Chronic Pain: THC has been shown to have great prospect in treating chronic pain because it seems to change “the way the nerves function.” THC also has been studied heavily for its use in treating neuropathic pain, including the pain associated with HIV and cancer. Recent studies seem to agree that THC changes how we feel pain and makes it more bearable. It is not a pain killer in the sense that it reduces the amount of pain felt, instead it seems to raise an individual’s pain tolerance by distracting them from their pain. A 2015 study on neuropathy in diabetic patients found that THC “demonstrated a dose-dependent reduction in diabetic peripheral neuropathy pain.”
Glaucoma: Robert Randall, the first medical cannabis patient in American history, and the man responsible for the passage of the federal medical cannabis program back in the 70’s, Compassionate Investigative New Drug Program, was using THC-rich cannabis to treat the intraocular pressure caused by his glaucoma until the day he died in 2001. A year after Randall died, a study in Pharmacology and Therapeutics was the first to find cannabinoid receptors in the eyes, giving some hints to THC’s effectiveness on glaucoma. Then in 2004, a study in the British Journal of Ophthalmology vindicated years of personal anecdotes and found that THC does reduce intraocular pressure, but the mechanism of action is still not fully understood. While most testing on cannabis use focus on smoking, a 2006 studyon cannabis use and glaucoma looked at sublingual cannabis use. That study found that 5mg of THC administered sublingually reduced eye pressure without many side effects, the same study found that CBD either did nothing or worsened the eye pressure.
HIV/AIDS: Aside from assisting with the pain and nausea that often are associated with HIV/AIDS, THC directly fights the virus in unique ways that have only recently been identified. A 2012 study shows THC assisting in HIV treatment by its activation of CB2 receptors and CD4 receptors. Cannabis affects our body by interacting with our endocannabinoid system, the CB2 and CD4 receptors are a part of that system. A study from earlier this year expands on the role of THC in combating HIV through its activation of CB2 receptors.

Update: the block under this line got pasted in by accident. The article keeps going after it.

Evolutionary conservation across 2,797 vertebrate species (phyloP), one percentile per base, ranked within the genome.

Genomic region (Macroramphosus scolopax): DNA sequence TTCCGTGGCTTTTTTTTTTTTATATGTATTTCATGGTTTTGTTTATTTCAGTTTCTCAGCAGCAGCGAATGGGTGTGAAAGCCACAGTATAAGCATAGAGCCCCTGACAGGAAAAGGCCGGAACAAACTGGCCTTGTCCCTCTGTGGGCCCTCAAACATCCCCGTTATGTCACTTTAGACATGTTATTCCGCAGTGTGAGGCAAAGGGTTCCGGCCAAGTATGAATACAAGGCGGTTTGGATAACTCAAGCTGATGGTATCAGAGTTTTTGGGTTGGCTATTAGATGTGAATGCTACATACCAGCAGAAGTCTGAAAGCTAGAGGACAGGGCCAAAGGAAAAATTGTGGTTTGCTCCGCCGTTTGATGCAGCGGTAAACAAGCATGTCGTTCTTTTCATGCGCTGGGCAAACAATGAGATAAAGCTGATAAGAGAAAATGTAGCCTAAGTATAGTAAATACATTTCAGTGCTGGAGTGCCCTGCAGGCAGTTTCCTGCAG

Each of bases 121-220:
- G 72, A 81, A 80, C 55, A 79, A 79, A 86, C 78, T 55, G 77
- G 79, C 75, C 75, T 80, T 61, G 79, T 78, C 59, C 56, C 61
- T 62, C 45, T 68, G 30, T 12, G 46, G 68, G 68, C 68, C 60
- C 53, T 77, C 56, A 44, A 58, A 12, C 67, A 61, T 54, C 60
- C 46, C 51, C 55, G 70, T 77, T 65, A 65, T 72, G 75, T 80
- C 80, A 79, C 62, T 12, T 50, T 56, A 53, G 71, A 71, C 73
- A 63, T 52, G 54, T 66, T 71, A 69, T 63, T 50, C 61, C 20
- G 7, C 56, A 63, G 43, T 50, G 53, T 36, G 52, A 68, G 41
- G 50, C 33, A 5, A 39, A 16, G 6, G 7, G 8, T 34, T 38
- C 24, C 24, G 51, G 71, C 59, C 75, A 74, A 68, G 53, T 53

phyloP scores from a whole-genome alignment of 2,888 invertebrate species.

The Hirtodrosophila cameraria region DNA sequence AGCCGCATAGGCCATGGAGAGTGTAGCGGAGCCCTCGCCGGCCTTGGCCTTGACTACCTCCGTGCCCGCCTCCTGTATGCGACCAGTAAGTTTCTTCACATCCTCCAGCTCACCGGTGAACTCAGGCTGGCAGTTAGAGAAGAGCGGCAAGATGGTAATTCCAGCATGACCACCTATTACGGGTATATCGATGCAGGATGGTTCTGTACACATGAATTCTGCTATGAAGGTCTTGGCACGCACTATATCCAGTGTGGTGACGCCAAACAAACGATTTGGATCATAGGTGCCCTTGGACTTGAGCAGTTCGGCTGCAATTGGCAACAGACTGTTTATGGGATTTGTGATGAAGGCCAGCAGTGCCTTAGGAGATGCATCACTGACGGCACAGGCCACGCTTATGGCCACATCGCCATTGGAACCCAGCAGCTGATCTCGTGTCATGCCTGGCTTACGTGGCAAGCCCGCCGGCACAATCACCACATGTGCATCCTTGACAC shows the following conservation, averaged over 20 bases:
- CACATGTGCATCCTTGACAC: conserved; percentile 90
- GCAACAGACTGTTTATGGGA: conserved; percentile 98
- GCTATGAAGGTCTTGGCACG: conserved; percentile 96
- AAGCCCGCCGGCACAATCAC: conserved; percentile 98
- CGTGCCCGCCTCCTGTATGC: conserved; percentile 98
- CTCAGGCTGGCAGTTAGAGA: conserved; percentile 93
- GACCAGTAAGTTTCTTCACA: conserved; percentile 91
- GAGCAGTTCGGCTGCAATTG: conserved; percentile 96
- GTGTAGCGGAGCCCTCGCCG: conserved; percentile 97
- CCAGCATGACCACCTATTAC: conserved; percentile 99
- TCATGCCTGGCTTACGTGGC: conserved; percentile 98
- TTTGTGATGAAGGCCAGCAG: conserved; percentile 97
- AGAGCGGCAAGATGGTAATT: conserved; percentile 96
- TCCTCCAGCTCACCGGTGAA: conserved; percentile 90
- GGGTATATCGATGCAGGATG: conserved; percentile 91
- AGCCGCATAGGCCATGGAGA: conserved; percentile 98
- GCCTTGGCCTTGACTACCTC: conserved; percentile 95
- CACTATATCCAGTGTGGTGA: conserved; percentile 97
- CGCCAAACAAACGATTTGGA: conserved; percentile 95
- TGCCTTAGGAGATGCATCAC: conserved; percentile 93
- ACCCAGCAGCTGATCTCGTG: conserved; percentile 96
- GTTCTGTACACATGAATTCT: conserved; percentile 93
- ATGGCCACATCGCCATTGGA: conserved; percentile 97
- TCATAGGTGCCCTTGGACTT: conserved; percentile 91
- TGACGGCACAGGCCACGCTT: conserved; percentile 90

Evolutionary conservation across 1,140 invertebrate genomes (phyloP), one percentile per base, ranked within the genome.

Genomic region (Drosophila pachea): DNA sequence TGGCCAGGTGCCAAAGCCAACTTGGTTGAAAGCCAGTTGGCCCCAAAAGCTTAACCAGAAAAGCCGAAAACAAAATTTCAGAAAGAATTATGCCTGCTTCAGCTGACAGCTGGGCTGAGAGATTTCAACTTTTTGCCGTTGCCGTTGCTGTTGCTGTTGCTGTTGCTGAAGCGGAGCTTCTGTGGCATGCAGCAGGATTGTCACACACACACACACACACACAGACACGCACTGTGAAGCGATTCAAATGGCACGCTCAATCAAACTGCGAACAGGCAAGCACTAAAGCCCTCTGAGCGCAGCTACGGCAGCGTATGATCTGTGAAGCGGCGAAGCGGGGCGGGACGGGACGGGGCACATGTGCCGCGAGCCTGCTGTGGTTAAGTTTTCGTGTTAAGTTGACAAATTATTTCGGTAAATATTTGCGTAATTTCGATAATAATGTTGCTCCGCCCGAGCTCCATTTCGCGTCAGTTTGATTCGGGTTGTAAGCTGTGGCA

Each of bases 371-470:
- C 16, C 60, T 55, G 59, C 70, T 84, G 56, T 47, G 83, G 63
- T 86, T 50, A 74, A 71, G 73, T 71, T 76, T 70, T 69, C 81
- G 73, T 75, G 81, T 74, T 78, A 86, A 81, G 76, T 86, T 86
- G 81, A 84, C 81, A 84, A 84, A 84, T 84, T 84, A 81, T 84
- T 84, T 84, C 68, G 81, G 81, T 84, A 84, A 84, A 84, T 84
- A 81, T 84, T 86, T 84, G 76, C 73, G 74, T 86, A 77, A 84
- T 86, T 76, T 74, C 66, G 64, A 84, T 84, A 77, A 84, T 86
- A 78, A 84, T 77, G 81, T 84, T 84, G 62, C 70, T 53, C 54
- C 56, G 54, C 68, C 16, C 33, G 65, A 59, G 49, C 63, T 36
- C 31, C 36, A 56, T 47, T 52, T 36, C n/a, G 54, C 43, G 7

Post Traumatic Stress Disorder: Recent research has shown THC to be a powerful treatment for Post Traumatic Stress Disorder, possibly due to it’s ability to help people forget. This forgetting can include forgetting about trauma that should be let go of, so the individual can heal and move forward. THC is a plant version of the endo-cannabinoid Anandamide, which has also been shown to be crucial in treating PTSD. Now, a host of scientists, including the award-winning researcher Sue Sisley, are conducting research into THC’s ability to help treat PTSD. Dr. Sisley has gained much attention after Dr. Sanjay Gupta covered her PTSD research in his CNN special, Weed III. Research by Dr. George Greer in New Mexico has shown that THC-rich cannabis can reduce symptoms of PTSD by 75% on average. A 2011 study from the University of Halfa demonstrated that marijuana, notably THC, can help mitigate the onset of PTSD if taken after a traumatic event.
Gastrointestinal Inflammation: THC lowers the incidence of blockages and other gastrointestinal inflammation associated with use of NSAID anti-inflammatory drugs. THC “protects against diclofenac-induced gastric inflammatory tissue damage at doses insufficient to cause common cannabinoid side effects.” A recent survey of Irritable Bowel Disorder sufferers found that 1/6 use THC-rich cannabis to treat the inflammation.
Cannabinoid Profiles Series
2. A Crash Course in THC [this post]